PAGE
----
(2) Both husband and wife must mortify their pride and passion, which are the causes of impatience; and must pray and labor for a humble, meek, and quiet spirit. A proud heart is troubled and provoked by every word or action that seems to tend to their undervaluing. A peevish, proud mind is like a sore and ulcerated member–which will be pained if it be touched. He that must live near such a sore, diseased, impatient, proud mind–must live even as the nurse does with the child, that makes it her business to rock it, and lull, and sing it quiet when it cries; for to be angry with it, will do no good. And if you have married one of such a sick or childish temper, you must resolve to bear and use them accordingly. But no Christian should bear with such a malady in themselves; nor be patient with such impatience, pride and haughtiness in themselves. Once get the victory over yourselves, and the cure of your own impatience, and you will easily keep peace with one another.
(3) Agree together beforehand, that when one is in a tempestuous, angry fit, the other shall silently and gently bear it–until it be past and you have come to your senses again. Do not both be angry at the same time. When the fire is kindled, quench it with gentle words and demeanor, and do not cast on more fuel, by answering provokingly and sharply, or by multiplying words, and by answering wrath with wrath.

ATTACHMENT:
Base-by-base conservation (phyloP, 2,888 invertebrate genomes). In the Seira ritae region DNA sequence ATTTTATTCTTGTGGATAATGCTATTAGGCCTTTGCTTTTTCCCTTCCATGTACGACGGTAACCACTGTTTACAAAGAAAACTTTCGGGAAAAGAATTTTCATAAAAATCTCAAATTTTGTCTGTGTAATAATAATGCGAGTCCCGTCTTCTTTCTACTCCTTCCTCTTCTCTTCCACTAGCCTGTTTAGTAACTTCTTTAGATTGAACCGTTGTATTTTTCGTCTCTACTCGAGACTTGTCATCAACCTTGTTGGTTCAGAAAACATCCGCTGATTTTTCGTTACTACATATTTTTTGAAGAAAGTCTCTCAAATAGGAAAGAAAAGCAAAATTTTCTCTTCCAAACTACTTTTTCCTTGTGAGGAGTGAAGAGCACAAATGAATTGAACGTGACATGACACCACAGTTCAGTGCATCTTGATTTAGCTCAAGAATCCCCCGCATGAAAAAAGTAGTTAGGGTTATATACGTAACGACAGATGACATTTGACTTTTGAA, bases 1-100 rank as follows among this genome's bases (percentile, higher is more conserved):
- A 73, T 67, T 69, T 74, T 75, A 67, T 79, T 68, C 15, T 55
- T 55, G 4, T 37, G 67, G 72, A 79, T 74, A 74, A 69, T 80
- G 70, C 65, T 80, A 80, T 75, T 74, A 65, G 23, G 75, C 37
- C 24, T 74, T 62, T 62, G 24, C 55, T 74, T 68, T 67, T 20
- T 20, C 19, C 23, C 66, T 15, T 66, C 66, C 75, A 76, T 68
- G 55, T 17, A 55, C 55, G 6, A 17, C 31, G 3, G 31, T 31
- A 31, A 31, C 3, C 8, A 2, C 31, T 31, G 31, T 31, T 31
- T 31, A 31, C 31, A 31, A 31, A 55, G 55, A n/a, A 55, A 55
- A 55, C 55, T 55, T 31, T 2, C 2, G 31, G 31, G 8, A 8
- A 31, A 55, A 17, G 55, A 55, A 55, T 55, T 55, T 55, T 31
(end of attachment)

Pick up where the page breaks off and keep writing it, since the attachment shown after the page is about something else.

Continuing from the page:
(4) If you cannot quickly quench the anger in your heart–yet at least refrain your tongues! Speak no reproachful or provoking words. Talking hotly and angrily does blow the fire, and increase the flame. Be but silent, and you will the sooner return to your serenity and peace. Foul words tend to more displeasure. As Socrates said when his wife first railed at him, and next threw a vessel of foul water upon him, “I thought when I heard the thunder, there would come rain”; so you may foretell worse following, when foul, unseeming words begin. If you cannot easily allay your wrath, you may hold your tongues, if you are truly willing.
(5) Let the sober party condescend to speak gently and to entreat the other. Say to your angry wife or husband, ‘You know this should not be between us; love must allay it, and it must be repented of. God does not approve it, and we shall not approve it when this heated argument is over. This frame of mind is contrary to a praying frame, and this language contrary to a praying language; we must pray together soon; let us do nothing contrary to prayer now. Sweet water and bitter come not from one spring,’ etc. Some calm and humble words of reason, may stop the torrent, and revive the reason which passion had overcome.
(6) Confess your fault to one another, when angry passion has prevailed against you; and ask forgiveness of each other, and join in prayer to God for pardon. This will lay a greater engagement on you the next time, to refrain from argument. You will surely be ashamed to do that which you have so confessed and asked forgiveness for–of God and each other.
If you will but practice these directives, your family peace may be preserved.